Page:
A wonderfully informative blog by Dr Dayle Jones (see it at: http://my.counseling.org/2011/08/16/what-should-counselors-do-about-dsm-5/) should be read in its entirety—but our point of departure here comes from just two of her conclusions:
“I do have some recommendations for APA [American Psychiatric Association] and the DSM-5 Task Force that would assure the credibility of the DSM-5. I suggest that for mental health professionals to endorse and purchase the DSM-5, APA should take the following actions:
1. All evidence from the DSM-5 Task Force should be (a) immediately made public and (b) submitted for independent review.
2. Any suggested DSM-5 revisions deemed to lack strong empirical evidence by independent review should not be approved for DSM-5.”
The DSM-5 reviews of the scientific literature have, with few exceptions, been surprisingly casual, credulous, and biased. A newly appointed DSM-5 scientific review group is meant to “review the reviews”—but it is working in secret and so far appears to be a remarkably porous filter, having approved Disruptive Mood Dysregulation Disorder on the basis of research done by just one research group for just five years. The safety and credibility of proposed DSM-5 changes requires sound evidence, transparently and objectively reviewed. The current situation does not come remotely close to minimum standards for evidence-based medicine.
I heartily endorse Dr Jones’ recommendation that the DSM-5 scientific review process drop its secrecy and immediately be opened to public review. But this will not be enough. DSM-5 has shown no capacity to self-monitor and self-correct. An outside review is sorely needed—and fortunately a ready mechanism is in place.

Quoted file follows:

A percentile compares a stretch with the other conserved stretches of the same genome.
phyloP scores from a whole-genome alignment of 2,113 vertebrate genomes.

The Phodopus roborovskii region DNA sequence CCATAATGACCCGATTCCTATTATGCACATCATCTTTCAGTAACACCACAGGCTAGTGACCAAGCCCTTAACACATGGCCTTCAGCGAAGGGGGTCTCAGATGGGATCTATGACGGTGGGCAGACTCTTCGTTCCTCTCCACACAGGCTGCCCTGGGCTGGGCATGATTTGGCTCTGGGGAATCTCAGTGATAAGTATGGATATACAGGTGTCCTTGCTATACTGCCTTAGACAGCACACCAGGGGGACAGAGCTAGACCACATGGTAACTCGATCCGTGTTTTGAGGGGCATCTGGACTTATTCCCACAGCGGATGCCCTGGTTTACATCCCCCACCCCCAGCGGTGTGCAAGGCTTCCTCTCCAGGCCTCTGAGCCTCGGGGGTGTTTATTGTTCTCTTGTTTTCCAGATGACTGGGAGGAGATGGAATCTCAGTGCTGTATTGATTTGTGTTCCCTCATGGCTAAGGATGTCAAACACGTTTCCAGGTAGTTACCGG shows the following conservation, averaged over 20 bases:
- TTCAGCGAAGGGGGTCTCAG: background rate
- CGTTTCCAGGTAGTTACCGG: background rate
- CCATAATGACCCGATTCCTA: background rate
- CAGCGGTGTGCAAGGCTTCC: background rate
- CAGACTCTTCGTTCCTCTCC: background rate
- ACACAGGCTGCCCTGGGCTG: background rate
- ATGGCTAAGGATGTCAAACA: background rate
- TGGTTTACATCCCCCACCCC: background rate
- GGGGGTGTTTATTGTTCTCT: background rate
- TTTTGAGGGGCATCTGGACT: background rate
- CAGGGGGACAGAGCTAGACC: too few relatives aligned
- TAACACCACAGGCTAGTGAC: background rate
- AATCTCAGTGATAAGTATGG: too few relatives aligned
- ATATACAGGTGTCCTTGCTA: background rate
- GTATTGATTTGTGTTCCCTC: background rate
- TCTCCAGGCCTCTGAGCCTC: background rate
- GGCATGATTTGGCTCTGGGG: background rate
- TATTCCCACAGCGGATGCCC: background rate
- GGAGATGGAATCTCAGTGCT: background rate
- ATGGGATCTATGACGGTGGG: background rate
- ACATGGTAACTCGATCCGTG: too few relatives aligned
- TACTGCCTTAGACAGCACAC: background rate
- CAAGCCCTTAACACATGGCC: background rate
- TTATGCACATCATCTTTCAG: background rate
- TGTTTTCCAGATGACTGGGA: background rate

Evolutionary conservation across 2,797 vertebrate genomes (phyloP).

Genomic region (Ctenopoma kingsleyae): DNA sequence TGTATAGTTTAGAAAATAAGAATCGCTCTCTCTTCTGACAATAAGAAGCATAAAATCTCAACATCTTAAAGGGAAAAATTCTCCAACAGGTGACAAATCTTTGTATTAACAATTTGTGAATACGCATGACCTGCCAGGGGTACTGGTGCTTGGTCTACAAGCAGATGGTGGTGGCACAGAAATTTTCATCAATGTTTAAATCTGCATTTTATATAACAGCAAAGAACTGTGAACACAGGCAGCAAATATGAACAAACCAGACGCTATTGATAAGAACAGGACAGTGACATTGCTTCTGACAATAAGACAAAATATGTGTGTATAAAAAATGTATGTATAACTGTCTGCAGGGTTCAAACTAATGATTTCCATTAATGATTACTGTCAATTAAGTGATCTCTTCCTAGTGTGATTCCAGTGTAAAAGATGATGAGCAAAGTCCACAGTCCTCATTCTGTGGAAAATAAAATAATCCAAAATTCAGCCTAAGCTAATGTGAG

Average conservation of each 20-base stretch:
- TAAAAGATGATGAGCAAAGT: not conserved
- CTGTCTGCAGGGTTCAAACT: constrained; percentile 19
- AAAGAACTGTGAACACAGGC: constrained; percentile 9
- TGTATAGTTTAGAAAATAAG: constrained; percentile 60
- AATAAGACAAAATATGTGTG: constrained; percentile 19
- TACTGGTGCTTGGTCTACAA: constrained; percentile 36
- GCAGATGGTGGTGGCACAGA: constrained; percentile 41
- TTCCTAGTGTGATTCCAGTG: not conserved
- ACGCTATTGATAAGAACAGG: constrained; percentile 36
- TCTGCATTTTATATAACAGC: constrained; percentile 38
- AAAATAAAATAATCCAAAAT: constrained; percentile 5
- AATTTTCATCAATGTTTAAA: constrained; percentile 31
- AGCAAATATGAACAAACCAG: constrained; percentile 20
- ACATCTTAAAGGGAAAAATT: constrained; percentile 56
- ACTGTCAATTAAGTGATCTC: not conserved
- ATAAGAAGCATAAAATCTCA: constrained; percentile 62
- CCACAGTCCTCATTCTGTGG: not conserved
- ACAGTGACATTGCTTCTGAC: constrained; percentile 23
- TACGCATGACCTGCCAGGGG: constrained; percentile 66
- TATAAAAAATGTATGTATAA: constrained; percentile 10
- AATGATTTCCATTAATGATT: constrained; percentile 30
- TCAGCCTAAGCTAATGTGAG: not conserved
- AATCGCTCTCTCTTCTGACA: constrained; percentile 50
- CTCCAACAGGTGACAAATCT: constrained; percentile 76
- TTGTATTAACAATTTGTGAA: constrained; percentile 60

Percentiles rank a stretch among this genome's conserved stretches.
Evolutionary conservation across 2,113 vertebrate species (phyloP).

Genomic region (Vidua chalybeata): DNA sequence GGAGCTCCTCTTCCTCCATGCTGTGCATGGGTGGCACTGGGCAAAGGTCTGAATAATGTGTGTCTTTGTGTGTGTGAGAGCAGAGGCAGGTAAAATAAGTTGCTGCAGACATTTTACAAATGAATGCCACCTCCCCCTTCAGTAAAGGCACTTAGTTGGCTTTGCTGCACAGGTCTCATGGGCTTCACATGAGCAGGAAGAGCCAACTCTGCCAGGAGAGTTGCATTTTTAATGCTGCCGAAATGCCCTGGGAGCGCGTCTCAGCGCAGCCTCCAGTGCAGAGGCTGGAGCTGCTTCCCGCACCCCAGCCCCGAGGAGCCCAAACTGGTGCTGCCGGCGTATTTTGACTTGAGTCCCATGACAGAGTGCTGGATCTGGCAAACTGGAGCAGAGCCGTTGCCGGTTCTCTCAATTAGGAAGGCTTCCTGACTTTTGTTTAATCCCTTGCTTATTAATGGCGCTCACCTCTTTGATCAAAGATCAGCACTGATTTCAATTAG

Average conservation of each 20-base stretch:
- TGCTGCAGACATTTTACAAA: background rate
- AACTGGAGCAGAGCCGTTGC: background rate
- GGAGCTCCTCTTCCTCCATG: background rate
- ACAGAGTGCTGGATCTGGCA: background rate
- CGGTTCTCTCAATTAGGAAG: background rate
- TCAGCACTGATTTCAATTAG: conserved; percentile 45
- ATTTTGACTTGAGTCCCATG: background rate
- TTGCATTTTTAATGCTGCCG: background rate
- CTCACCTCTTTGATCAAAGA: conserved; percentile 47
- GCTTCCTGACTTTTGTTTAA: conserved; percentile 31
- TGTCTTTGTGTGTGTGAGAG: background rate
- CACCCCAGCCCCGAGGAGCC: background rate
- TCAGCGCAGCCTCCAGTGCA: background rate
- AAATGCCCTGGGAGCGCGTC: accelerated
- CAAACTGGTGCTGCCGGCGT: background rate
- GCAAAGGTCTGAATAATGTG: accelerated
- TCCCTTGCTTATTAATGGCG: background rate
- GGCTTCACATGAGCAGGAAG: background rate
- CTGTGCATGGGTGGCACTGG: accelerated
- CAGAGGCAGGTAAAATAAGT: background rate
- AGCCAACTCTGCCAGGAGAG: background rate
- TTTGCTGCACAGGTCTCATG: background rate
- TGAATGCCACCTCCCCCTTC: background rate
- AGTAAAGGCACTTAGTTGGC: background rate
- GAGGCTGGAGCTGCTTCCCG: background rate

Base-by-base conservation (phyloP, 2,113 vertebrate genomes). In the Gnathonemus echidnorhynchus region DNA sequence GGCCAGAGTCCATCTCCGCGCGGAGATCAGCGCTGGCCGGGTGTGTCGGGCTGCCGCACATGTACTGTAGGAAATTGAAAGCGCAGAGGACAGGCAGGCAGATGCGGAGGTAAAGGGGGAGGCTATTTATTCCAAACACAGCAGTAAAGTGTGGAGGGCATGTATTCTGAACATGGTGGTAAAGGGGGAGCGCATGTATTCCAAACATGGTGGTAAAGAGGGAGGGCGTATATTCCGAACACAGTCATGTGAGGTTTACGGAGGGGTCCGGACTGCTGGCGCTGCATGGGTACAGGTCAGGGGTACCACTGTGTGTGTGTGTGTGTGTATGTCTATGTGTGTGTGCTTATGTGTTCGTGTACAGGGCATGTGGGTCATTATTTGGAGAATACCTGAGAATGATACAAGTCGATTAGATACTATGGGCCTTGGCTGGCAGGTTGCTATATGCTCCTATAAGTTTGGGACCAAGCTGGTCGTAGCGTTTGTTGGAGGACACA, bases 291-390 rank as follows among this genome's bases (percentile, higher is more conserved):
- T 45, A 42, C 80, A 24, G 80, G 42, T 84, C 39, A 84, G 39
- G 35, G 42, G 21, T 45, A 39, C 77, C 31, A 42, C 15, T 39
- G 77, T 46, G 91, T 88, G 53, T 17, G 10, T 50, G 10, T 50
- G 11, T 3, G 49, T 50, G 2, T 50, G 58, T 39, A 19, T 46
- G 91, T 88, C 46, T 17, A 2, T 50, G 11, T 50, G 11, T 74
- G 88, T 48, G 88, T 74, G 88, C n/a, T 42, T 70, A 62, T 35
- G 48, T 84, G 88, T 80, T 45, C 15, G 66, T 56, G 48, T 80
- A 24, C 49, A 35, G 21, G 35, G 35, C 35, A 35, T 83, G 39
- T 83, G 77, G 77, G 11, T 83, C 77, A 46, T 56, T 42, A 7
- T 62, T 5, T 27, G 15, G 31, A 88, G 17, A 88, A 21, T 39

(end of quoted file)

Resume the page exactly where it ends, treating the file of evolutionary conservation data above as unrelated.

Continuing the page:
The Cochrane group is much admired for doing independent, systematic, objective reviews of the scientific literature. Cochrane reviews are considered the gold standard to inform evidence-based medicine. Clearly, the APA internal review process is irreparably broken and cannot claim or command scientific credibility. The only possible save is for APA to contract out for a series of Cochrane reviews to help inform its most important final decisions.
New diagnoses can be as dangerous as new drugs—particularly if they misidentify people as ill and trigger the inappropriate use of potentially harmful medication. We rely on independent FDA reviews to approve the safety and efficacy of new drugs, but we have no independent process for screening out new psychiatric diagnoses to ensure they are safe and well supported by the evidence. Contracting for Cochrane reviews would begin to close the gap and help ensure a safe and credible DSM-5.